This article is missing information about why he was removed from his position/ why he was considered a whistleblower.July 2019)(
In 1972 he was transferred out of the FDA’s Bureau of Drugs. Robert G. Vaughn wrote in his book "The Successes and Failures of Whistleblower Laws" that he "became on of the best-known FDA whistleblowers of all time." He later received an apology and was returned to his position.
He also achieved fame in the Washington, D.C. area in 1984 after The Washington Post published his letter describing his favored driving method: On highways Nestor would settle his vehicle in the far left lane and set the cruise control at the speed limit, at the time 55 mph. He would not move to the right for drivers behind him. "Why," he asked, "should I inconvenience myself for someone who wants to speed?"  Nestor also believed he was performing a public service by forcing people to obey the nationwide 55 mile-per-hour speed limit.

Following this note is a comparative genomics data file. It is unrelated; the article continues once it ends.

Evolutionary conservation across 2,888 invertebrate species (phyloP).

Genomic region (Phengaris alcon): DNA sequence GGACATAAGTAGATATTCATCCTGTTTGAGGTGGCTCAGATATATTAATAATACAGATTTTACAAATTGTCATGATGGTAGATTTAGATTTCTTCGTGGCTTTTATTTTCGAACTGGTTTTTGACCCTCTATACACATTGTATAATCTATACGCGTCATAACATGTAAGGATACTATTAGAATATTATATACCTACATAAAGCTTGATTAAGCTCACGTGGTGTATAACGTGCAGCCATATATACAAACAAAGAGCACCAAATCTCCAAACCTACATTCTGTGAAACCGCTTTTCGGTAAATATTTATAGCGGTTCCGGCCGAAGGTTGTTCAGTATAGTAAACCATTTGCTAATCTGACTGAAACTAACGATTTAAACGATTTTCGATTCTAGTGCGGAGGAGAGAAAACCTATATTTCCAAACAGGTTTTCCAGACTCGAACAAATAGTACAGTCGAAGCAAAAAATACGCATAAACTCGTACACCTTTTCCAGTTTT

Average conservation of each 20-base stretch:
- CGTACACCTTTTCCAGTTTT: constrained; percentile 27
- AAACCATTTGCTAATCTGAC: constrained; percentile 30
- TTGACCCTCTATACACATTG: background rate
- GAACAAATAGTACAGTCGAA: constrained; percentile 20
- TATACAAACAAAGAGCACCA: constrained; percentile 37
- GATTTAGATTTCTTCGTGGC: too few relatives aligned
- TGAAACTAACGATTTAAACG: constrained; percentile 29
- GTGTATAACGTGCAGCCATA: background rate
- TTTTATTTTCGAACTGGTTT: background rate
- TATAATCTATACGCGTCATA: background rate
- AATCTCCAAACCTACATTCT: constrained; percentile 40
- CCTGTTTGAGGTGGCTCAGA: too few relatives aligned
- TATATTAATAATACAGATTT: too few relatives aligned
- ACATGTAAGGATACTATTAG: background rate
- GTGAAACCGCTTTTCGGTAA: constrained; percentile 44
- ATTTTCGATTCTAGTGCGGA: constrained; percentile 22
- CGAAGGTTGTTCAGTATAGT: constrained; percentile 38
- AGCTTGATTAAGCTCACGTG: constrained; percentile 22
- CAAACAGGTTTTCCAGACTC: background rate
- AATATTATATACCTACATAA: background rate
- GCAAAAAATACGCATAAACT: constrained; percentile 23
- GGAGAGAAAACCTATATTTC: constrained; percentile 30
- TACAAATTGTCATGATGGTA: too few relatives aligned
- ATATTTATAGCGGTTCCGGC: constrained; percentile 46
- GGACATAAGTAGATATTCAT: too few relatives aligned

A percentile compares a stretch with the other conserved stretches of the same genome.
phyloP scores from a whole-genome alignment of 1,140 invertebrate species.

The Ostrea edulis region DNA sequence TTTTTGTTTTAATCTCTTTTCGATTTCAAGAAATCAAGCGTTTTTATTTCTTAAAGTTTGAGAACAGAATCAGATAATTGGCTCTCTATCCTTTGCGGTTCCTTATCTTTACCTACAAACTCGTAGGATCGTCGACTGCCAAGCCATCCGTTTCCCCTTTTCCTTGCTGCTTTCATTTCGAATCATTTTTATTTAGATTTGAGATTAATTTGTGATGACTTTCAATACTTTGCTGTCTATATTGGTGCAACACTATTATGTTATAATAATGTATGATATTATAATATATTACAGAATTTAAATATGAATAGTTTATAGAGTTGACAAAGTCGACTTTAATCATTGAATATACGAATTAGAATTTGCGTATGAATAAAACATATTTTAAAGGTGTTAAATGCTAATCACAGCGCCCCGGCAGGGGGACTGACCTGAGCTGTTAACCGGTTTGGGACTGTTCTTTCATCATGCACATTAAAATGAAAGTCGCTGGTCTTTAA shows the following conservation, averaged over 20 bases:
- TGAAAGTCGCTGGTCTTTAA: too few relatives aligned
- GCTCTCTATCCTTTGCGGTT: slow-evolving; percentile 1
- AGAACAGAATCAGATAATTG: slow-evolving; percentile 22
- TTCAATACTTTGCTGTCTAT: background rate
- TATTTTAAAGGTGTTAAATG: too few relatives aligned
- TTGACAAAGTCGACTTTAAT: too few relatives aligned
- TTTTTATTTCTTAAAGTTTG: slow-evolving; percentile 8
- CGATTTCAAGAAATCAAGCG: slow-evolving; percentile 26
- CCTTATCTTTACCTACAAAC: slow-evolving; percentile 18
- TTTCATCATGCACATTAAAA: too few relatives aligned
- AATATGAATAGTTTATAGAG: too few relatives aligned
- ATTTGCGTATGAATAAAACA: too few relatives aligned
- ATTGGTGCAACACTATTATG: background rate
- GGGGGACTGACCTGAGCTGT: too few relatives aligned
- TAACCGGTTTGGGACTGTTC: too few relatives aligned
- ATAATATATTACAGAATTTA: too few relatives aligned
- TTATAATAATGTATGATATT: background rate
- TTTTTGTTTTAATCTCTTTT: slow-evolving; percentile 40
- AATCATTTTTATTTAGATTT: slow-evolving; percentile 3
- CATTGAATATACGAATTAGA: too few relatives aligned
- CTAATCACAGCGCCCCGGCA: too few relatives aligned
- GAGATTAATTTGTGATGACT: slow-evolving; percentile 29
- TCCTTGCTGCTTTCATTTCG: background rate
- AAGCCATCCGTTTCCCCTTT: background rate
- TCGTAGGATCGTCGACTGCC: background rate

- "John Oliver Nestor, M.D." roots2buds.net.
- Schmeck, Harold M. (3 April 1972). "Nader Group Sees Pressure on F.d.a." The New York Times. The New York Times. Retrieved 14 April 2019.
- Vaughn, Robert G. (2012). The Successes and Failures of Whistleblower Laws. Edward Elgar Publishing. p. ix. ISBN 9781849808385. Retrieved 14 April 2019.
- "Physician John Nestor Dies". Washington Post. 5 May 1999. Retrieved 14 April 2019.
- "John Nestor: Strife in the Fast Lane". Washington Post. 21 November 1984. Retrieved 14 April 2019.
- Kelly, John (2008-10-24). "John Kelly's Washington". Washington Post. Retrieved 2008-10-31.
- Suplee, Curt (21 November 1984). "John Nestor: Strife in the Fast Lane". The Washington Post.
- Davenport, John E. (1984-11-10). "Letter to the Editor 6 -- No Title". Washington Post. Retrieved 2008-10-31.
- Weil, Martin (1999-05-05). "Physician John Nestor Dies; FDA Official Renowned for Strict Driving Habits". Washington Post. Archived from the original on 2012-10-22. Retrieved 2008-10-31.
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